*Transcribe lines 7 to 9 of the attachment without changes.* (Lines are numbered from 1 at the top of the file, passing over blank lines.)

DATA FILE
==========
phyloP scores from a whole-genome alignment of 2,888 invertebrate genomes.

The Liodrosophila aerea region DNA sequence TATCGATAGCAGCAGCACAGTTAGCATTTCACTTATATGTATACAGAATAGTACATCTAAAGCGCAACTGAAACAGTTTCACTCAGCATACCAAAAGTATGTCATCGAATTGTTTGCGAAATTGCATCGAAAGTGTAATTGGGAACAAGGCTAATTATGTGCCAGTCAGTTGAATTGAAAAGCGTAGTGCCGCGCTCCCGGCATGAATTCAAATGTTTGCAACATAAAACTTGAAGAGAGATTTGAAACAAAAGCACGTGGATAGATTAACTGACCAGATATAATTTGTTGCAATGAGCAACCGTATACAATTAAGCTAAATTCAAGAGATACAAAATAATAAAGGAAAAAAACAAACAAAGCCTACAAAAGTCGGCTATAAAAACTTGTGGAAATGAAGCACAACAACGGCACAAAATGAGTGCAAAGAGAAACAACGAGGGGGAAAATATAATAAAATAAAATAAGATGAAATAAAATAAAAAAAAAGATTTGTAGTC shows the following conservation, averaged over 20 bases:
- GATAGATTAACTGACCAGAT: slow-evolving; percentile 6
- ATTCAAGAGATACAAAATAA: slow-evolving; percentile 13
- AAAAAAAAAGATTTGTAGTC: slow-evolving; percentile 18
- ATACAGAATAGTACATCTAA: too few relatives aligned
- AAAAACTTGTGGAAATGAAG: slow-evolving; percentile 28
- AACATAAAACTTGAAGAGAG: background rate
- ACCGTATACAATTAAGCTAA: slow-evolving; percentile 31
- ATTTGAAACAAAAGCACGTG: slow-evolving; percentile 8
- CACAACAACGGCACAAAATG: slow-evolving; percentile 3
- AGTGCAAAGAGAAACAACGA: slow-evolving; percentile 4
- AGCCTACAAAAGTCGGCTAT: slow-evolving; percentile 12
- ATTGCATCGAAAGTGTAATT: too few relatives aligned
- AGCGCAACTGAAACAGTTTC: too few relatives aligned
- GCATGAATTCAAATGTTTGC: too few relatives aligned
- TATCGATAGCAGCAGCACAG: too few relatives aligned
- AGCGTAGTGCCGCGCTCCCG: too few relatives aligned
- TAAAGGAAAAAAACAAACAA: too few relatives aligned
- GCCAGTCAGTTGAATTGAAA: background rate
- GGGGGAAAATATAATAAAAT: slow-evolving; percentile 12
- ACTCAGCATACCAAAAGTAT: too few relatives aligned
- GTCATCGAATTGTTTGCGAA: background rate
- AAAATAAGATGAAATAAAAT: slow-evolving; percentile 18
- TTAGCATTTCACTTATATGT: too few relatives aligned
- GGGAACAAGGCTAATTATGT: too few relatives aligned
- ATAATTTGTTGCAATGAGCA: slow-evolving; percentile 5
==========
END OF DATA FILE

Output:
- AAAAACTTGTGGAAATGAAG: slow-evolving; percentile 28
- AACATAAAACTTGAAGAGAG: background rate
- ACCGTATACAATTAAGCTAA: slow-evolving; percentile 31